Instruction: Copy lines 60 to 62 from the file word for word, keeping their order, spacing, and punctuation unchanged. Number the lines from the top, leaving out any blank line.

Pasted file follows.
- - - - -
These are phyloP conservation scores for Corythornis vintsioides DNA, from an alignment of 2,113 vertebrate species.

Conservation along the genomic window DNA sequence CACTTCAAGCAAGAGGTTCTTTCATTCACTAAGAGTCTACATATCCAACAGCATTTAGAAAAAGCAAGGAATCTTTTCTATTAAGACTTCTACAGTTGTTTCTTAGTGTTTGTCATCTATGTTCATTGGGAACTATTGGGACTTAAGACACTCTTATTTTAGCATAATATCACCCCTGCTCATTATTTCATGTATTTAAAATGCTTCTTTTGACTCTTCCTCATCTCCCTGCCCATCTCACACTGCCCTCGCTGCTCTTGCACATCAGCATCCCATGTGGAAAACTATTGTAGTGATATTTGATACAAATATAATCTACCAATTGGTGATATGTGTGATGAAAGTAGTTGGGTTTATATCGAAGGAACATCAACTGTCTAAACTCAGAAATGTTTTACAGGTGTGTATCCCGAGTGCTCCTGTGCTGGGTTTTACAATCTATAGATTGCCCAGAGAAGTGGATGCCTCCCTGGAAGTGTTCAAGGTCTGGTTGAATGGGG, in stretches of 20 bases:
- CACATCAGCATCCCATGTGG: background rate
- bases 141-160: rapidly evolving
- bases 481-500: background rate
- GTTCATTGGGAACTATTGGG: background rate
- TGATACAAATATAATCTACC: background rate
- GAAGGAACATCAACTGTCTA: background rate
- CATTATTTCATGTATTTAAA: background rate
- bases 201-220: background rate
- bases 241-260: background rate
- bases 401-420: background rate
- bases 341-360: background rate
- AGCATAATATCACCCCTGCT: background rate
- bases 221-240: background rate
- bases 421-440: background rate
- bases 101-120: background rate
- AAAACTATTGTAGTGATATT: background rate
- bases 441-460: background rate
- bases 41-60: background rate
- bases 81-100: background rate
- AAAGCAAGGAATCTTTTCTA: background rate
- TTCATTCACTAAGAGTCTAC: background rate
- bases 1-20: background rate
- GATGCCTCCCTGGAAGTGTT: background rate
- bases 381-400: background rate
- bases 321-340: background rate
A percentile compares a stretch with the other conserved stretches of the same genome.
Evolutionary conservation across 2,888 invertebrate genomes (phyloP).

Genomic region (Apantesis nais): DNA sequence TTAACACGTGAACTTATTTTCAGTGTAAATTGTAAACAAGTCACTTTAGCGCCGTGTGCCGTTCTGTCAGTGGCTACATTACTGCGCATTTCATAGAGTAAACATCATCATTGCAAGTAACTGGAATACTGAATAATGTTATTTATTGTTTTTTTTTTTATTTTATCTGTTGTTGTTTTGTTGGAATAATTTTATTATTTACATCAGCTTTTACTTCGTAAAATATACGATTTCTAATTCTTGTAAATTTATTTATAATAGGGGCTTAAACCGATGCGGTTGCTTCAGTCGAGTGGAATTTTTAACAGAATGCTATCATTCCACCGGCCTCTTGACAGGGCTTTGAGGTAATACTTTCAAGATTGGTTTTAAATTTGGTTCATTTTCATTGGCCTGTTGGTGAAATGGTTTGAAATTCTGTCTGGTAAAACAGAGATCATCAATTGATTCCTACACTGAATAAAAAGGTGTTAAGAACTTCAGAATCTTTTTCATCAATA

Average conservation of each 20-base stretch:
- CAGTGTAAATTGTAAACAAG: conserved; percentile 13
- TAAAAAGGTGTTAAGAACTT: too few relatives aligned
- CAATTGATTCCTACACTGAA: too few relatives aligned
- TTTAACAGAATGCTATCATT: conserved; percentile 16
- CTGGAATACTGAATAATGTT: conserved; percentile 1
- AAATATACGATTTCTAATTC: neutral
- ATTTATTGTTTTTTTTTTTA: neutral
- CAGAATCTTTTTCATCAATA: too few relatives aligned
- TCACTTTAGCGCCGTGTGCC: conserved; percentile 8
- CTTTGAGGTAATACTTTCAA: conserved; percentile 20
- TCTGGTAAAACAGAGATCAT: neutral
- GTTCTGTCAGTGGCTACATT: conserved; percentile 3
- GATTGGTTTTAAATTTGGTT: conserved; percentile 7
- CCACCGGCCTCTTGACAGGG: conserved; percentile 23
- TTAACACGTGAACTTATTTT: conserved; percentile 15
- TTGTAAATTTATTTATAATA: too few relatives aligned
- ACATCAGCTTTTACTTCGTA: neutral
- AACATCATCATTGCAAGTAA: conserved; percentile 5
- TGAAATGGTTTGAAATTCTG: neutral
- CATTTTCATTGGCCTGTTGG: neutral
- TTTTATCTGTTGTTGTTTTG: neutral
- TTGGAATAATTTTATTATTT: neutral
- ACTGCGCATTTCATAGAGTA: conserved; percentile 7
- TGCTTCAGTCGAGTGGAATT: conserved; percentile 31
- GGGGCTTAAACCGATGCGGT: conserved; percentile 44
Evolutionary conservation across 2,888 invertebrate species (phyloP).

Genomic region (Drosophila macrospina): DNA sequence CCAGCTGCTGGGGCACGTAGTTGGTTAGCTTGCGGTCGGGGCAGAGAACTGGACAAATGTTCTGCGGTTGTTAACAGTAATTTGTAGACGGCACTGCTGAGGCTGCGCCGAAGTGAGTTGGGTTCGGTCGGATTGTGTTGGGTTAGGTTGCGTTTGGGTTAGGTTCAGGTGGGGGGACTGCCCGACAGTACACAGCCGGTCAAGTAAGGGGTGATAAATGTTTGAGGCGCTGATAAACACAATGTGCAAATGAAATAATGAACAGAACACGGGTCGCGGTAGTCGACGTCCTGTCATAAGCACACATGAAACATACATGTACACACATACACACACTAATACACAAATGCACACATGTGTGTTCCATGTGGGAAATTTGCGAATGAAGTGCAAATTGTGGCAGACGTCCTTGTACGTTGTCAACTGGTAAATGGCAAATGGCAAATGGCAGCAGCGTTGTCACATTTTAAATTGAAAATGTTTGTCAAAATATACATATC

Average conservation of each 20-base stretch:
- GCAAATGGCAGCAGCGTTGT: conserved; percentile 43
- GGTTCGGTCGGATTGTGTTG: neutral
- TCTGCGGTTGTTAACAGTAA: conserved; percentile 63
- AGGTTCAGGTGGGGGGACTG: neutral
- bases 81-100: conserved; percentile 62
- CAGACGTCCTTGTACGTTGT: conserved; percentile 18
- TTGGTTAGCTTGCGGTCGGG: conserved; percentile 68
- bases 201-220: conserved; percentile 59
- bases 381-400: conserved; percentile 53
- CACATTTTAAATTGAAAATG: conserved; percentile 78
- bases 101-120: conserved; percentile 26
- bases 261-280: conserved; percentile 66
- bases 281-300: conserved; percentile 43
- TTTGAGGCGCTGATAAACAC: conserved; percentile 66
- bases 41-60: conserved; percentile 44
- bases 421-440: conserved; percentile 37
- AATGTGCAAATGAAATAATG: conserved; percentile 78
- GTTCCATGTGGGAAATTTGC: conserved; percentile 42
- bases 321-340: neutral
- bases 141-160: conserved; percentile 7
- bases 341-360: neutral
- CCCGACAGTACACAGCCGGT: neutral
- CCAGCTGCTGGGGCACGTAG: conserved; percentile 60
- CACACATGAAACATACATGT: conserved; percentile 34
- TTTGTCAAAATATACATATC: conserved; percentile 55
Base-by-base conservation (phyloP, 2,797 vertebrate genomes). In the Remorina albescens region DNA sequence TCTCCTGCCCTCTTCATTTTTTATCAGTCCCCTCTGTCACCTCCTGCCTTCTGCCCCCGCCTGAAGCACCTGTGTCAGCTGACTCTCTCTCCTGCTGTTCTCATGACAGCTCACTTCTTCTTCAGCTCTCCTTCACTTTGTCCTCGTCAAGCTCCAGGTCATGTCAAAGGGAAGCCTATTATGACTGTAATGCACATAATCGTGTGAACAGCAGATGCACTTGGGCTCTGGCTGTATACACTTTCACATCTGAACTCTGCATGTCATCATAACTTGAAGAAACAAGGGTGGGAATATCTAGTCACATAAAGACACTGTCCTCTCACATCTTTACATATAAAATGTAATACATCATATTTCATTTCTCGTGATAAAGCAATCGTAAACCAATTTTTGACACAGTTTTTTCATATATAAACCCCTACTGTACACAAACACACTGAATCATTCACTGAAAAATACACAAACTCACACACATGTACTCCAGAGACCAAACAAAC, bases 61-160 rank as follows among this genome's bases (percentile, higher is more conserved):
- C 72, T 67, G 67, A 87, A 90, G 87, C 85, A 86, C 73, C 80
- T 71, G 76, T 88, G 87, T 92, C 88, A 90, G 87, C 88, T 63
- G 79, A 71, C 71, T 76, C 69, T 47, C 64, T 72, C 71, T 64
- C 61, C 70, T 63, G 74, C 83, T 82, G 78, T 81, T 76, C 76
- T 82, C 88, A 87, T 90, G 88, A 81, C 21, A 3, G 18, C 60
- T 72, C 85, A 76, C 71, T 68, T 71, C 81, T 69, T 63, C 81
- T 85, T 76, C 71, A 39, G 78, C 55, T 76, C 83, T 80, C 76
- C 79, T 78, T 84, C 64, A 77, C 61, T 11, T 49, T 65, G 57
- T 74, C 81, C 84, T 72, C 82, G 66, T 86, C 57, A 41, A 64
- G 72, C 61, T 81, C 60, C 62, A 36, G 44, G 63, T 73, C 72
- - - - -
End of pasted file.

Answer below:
- GCAAATGGCAGCAGCGTTGT: conserved; percentile 43
- GGTTCGGTCGGATTGTGTTG: neutral
- TCTGCGGTTGTTAACAGTAA: conserved; percentile 63